Summer produce is at its peak this week. We have tomatoes coming out of our ears (no complaints). My counter is filled with heirloom tomatoes, other field tomatoes and bowls of cherry tomatoes. I know it’s fleeting so I’m trying to consume my fill of tomatoes while they last.
I’ve been slicing lots of tomatoes for topping toast, sandwiches, bagels, or anything else appropriate. I’ve been making plenty of salads, the favorites being panzanella (with bread) and Caprese (with mozzarella and basil). I pull out recipes for tomato tarts. This tangy Tomato Mustard Tart and this retro biscuity Spicy Tomato Pie are tops on the list. I’ve stashed some containers of tomato sauce in the freezer for winter enjoyment. I’ve also become enamored with the roasted cherry tomatoes we made last month. Before the season’s out, one perfect BLT sandwich is a must.
This week’s recipe for Cook the Book Fridays (yes, I know I’m a little late) is Gazpacho. That fits perfectly with my current tomato mania. Early in the season, I make gazpacho with canned tomatoes, but right now, that would be a crime. I started with a trip to the weekly Farmers’ Market to pick up the vegetables.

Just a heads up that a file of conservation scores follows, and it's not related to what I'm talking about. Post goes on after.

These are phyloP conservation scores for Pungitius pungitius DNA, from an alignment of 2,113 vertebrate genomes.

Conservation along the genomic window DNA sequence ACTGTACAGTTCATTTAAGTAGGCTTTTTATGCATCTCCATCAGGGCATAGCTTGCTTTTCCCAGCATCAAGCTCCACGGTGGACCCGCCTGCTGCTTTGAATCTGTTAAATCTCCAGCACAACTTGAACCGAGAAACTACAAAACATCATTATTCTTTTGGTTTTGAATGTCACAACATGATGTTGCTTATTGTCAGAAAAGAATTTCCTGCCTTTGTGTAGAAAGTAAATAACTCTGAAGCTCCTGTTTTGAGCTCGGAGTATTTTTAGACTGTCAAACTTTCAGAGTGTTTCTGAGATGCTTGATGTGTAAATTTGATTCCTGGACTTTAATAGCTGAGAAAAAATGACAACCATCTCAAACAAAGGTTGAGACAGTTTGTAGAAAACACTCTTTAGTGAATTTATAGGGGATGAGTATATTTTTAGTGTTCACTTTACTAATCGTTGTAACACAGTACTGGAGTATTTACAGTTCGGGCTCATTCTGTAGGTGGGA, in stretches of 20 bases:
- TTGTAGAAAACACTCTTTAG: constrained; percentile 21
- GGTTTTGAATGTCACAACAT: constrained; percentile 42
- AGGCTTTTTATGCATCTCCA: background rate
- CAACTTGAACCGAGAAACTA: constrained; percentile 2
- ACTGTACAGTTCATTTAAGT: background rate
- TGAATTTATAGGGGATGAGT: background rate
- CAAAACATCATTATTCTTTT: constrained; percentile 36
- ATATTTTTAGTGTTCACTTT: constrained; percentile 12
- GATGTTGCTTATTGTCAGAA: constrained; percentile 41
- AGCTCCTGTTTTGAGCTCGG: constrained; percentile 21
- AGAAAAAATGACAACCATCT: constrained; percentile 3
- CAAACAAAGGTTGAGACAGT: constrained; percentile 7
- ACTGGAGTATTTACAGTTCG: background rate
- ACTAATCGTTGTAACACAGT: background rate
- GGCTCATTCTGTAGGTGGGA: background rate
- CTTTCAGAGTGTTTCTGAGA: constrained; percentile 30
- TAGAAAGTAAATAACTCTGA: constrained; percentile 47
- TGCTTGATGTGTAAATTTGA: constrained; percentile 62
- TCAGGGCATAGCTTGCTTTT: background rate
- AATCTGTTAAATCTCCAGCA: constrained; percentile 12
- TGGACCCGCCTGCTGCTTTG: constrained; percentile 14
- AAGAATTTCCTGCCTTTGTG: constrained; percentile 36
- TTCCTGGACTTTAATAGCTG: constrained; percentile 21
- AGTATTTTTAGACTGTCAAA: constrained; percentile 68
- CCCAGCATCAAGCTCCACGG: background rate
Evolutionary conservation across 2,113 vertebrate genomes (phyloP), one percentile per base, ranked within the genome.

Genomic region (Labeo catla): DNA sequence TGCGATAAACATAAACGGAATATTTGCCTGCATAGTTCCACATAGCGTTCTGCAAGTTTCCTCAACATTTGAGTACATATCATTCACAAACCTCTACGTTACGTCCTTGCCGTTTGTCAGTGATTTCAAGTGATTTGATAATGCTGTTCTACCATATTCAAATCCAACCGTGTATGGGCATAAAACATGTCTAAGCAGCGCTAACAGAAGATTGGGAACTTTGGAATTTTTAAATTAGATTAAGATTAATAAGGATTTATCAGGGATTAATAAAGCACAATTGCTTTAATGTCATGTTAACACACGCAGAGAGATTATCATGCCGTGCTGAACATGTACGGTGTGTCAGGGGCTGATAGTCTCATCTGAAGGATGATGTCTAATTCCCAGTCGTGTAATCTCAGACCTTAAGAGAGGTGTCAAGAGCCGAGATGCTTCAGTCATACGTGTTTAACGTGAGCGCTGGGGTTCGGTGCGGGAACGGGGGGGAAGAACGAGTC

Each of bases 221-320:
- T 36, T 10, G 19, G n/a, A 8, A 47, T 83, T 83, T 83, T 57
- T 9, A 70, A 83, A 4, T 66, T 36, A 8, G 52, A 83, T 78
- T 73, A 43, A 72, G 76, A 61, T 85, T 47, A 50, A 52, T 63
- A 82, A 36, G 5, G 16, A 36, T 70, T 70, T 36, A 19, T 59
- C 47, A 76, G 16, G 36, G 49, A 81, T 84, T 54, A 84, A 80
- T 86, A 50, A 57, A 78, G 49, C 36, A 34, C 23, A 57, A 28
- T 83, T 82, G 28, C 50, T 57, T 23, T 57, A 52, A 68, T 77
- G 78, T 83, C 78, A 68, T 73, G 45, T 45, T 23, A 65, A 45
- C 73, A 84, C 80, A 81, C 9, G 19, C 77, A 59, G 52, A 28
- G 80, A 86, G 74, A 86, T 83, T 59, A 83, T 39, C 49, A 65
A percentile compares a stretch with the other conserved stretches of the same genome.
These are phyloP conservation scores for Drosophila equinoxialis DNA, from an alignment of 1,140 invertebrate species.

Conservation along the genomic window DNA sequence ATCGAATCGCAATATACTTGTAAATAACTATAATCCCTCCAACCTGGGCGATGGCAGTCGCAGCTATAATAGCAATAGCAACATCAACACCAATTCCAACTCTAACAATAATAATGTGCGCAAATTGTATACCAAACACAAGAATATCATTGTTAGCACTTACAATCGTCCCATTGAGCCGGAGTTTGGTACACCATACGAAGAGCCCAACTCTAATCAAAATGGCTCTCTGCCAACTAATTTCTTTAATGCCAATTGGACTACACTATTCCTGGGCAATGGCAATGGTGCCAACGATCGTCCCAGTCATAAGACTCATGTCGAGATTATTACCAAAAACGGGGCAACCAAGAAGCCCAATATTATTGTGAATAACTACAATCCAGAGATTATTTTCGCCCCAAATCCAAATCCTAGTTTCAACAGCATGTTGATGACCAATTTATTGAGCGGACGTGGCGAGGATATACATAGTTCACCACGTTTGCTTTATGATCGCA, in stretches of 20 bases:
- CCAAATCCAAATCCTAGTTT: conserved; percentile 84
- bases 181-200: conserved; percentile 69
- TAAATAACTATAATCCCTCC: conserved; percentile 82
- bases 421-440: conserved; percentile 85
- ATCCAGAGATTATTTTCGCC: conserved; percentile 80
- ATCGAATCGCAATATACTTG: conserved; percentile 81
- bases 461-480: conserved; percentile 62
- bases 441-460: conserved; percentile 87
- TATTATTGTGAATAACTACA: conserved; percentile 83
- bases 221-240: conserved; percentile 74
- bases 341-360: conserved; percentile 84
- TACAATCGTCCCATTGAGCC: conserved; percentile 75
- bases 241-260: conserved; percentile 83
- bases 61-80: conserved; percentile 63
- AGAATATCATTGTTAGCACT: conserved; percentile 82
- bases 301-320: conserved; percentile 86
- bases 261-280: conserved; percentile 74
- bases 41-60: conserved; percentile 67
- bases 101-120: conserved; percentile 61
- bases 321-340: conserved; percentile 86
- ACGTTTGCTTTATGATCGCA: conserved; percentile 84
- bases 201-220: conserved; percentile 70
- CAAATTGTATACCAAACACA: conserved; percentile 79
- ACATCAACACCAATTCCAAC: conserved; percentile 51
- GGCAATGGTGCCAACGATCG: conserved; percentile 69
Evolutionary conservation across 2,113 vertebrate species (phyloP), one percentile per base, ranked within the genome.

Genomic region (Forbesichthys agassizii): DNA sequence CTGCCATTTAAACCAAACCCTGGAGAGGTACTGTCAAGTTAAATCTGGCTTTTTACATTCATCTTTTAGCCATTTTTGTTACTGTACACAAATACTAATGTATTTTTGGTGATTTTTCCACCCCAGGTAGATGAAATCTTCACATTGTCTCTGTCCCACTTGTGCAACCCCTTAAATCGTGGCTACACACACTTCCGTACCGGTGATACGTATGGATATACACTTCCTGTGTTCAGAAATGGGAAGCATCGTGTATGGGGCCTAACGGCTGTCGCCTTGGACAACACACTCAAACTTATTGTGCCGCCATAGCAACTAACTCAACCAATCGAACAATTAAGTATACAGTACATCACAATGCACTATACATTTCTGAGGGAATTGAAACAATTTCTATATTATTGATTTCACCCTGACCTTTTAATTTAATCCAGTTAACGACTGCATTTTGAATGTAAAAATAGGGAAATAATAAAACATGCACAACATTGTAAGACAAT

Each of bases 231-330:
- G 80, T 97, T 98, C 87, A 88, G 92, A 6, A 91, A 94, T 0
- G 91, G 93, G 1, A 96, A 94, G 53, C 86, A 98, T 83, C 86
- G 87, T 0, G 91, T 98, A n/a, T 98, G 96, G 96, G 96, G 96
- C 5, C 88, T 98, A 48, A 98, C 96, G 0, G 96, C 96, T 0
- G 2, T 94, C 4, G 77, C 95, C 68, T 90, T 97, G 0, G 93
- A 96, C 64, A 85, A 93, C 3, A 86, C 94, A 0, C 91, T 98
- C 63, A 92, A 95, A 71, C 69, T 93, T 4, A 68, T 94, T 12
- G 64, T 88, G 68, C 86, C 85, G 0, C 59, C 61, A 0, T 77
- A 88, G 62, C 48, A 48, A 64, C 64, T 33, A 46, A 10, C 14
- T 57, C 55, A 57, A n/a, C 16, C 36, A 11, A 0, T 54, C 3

David Lebovitz’s Gazpacho recipe from My Paris Kitchen could also be named “Summer in a Bowl”. Fresh tomatoes are peeled and seeded, then pureed with a slice of bread to add some extra body. The tomato puree is combined with finely chopped cucumber, bell pepper, and red onion along with garlic. A small shot of vodka is added to make the soup taste extra-cold, then chilled before serving. I found the cold soup to be delicious, but not that different from other recipes I’ve made. I know it’s traditional to add the bread slice, but I prefer recipes made without it.
The suggested garnish for this gazpacho is herbed goat cheese toast. Toasted baguette slices are rubbed with garlic and covered with a tangy spread made from goat cheese, olive oil and fresh herbs. I used lemon basil which added a lovely citrus undertone. The cheese toasts turned gazpacho into a light meal for me. And when I ran out of baguette slices, the herby goat cheese was equally delicious on crackers. The goat cheese spread counts as another winner from My Paris Kitchen.
Being a bit over-obsessed about using every last drop of ingredients (when time permits), I used this occasion as an excuse to try out this recipe for Tomato Skin Salt. The skins peeled from the blanched tomatoes are sprinkled with their weight in coarse salt, then dehydrated in the oven to create a seasoning that, judging from the aroma in the jar, will extend summer’s flavors beyond the last frost.
Wow! I’ve definitely fallen out of the blogosphere. I haven’t posted since last month’s Cottage Cooking Club. I need to get with the program. There’s plenty of cooking happening in my kitchen, but clearly not a lot of writing at the computer. I am sorely out of practice. I will try to get back into the game this fall.